A replication was filed, and the questions of undue influence and mental- incapacity were submitted by the chancellor to a jury. The jury found both issues in favor of the appellee, whereupon the appellants moved the court to set aside the findings of the jury and to again submit said questions to a jury, which the court declined to do, and afterwards the court entered a decree upon consideration of all the evidence produced by the respective parties, finding that Mary Tindall was mentally incapacitated, on the 5th day of August, 1901, to make said deed, transfer said personal property and execute said trust agreement, and that the execution of said deed and trust agreement and the transfer of said personal property were obtained through the undue influence of the appellants, and setting aside said deed, the transfer of said personal property and said trust agreement, and requiring said Dowie to deliver up said notes to the appellee and to account to him for said sum of §400, with interest, from which decree the appellants have prosecuted an appeal to this court.

The deed sought to be set aside is in form a statutory warranty deed from Mary Tindall to John Alexander Dowie, conveying to him her homestead. The promissory notes assigned and delivered to Dowie were for the sum of §1500 each, bearing interest at six per cent, and the §400 had been delivered by Mary Tindall to Dowie in cash and by him invested in the Zion Land and Investment Association and a certificate issued to Mary Tindall therefor. The trust agreement was executed by John Alexander Dowie, Orlando L. Tindall and Mary *484Tindall, and provided that Dowie was to convert all of the property of Mary Tindall received by him from her, into cash; that not to exceed $2500 thereof was to be invested in a house and lot in Zion City; that the balance was to be invested in the stock of the Zion City Bank, and that Orlando L. Tindall should hold all of said property in trust; that the income thereof was to be paid to Mary Tindall for life, then to Elizabeth T. Milner and Orlando L. Tindall for life, and then to Nancy H. Tindall, the wife of Orlando L. Tindall, for life, and upon the death of all of said beneficiaries said property was to vest absolutely in Dowie, his heirs and assigns.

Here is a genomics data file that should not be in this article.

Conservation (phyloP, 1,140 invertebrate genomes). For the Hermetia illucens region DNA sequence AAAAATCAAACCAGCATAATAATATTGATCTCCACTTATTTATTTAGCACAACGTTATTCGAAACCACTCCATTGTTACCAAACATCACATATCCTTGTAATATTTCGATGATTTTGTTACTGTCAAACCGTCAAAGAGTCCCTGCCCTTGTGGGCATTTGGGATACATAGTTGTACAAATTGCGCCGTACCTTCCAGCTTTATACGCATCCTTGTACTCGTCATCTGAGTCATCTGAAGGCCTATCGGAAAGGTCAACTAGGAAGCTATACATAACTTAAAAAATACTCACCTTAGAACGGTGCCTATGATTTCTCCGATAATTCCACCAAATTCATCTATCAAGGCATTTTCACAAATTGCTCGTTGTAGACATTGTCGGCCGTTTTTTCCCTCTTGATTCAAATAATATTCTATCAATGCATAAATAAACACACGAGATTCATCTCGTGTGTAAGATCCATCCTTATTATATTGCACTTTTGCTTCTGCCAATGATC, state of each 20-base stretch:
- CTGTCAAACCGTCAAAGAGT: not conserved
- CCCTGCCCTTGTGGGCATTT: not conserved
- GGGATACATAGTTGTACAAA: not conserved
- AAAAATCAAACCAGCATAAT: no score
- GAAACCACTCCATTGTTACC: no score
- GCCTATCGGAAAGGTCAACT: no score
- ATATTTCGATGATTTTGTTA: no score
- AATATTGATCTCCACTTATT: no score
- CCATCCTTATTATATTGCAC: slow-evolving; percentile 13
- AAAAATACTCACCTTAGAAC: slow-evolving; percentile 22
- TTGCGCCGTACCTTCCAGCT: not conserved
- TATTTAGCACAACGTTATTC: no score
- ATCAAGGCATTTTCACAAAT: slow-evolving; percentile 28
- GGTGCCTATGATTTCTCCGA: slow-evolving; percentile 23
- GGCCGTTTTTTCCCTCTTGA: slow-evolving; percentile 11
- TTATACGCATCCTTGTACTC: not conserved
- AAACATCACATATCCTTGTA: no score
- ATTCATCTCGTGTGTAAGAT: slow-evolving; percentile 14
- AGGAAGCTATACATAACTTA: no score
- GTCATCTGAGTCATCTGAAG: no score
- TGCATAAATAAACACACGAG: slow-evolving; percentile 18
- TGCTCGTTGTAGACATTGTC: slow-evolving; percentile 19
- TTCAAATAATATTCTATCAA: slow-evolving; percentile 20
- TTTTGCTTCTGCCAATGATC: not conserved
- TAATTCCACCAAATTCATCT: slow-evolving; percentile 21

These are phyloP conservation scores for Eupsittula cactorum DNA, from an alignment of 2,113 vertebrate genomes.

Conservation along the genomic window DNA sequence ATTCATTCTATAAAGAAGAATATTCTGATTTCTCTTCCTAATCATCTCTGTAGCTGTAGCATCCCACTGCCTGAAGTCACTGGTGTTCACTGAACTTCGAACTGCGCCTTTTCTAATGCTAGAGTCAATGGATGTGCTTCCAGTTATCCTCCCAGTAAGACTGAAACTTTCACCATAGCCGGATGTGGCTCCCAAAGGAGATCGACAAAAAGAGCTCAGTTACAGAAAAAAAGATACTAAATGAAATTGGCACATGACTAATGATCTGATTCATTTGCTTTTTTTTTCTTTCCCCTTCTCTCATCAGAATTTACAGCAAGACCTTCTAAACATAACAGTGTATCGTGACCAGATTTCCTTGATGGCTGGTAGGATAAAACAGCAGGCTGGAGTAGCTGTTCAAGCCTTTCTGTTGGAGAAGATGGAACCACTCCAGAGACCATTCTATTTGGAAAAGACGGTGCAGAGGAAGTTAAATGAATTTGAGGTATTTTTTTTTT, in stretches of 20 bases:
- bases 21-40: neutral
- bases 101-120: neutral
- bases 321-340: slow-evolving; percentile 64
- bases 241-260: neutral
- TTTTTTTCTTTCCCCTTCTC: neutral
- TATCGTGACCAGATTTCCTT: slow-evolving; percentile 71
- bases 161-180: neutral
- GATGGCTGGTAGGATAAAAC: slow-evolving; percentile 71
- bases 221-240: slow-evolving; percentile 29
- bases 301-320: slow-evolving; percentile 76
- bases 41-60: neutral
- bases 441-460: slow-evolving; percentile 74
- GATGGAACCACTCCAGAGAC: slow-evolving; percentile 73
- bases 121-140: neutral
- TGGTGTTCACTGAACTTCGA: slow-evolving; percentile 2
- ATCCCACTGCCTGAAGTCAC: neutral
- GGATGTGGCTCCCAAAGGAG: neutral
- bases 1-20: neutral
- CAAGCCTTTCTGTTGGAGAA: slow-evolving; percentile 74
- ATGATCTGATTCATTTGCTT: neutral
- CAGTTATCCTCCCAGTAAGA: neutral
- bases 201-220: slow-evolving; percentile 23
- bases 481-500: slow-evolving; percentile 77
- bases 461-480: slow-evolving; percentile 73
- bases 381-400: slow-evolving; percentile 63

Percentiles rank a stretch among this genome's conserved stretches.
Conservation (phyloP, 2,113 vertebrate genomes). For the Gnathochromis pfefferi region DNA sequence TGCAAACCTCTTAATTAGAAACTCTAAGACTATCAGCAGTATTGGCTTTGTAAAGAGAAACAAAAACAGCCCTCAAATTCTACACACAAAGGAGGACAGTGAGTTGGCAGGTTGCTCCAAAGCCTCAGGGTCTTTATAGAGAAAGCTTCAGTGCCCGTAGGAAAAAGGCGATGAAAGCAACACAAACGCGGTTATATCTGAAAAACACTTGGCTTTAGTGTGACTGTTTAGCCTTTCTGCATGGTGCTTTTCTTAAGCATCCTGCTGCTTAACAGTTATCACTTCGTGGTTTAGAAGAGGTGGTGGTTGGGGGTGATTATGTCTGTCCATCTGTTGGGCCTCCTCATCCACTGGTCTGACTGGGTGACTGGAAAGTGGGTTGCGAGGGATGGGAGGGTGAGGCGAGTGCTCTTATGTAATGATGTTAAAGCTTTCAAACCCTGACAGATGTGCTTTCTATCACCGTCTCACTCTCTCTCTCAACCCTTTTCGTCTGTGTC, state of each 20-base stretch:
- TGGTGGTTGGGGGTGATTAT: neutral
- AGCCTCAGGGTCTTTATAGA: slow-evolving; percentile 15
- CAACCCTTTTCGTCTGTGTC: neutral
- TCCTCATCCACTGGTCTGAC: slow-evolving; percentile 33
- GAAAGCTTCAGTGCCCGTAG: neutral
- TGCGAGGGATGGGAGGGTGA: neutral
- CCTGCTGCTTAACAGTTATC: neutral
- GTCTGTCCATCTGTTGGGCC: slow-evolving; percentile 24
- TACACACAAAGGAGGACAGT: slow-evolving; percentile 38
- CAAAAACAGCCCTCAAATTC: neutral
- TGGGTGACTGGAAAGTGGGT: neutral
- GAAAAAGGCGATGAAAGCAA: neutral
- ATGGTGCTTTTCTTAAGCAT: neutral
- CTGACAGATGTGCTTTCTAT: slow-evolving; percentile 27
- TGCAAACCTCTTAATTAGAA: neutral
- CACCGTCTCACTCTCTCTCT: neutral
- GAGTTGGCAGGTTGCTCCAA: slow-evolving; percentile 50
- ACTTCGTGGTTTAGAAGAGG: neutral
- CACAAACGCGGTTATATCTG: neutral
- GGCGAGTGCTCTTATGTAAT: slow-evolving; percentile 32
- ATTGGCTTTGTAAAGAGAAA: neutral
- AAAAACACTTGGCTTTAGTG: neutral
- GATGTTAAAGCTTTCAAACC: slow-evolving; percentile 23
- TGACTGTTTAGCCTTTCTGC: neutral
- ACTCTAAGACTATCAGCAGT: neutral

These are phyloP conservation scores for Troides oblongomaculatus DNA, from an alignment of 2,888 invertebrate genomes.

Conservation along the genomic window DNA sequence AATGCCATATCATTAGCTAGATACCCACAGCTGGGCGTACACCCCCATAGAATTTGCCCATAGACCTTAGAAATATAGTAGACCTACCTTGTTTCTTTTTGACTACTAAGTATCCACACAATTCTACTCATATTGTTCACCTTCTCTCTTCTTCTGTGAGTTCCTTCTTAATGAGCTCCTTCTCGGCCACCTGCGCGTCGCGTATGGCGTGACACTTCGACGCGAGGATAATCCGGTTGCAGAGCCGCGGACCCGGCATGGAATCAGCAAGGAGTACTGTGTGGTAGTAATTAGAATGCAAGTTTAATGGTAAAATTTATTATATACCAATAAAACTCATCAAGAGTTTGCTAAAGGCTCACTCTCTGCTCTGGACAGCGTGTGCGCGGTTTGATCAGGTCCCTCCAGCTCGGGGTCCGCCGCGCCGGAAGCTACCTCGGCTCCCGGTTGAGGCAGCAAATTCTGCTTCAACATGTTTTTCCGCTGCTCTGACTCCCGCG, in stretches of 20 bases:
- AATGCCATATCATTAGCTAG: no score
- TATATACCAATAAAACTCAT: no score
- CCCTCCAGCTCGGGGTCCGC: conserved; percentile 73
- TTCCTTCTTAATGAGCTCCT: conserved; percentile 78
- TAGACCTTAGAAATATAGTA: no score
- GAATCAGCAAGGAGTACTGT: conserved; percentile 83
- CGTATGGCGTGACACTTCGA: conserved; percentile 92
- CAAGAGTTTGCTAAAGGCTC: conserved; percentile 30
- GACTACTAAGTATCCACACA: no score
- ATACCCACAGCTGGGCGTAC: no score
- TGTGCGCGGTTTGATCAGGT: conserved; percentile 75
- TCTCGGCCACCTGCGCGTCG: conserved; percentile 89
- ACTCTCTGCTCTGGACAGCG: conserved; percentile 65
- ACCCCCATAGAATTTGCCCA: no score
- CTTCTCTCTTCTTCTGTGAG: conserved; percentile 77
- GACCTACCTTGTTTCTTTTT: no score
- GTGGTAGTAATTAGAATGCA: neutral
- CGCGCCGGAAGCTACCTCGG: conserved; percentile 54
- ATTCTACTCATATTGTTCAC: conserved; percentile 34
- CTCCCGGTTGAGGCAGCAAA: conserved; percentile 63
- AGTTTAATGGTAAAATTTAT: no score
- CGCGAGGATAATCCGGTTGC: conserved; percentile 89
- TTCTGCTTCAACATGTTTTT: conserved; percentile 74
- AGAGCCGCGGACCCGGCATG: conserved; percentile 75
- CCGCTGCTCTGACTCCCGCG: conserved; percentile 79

V. V. Barnes, and Jones & Rogers, for appellants.

Carnes, Dunton & Faissler, for appellee.

Mr. Chief Justice Hand

delivered the opinion of the court: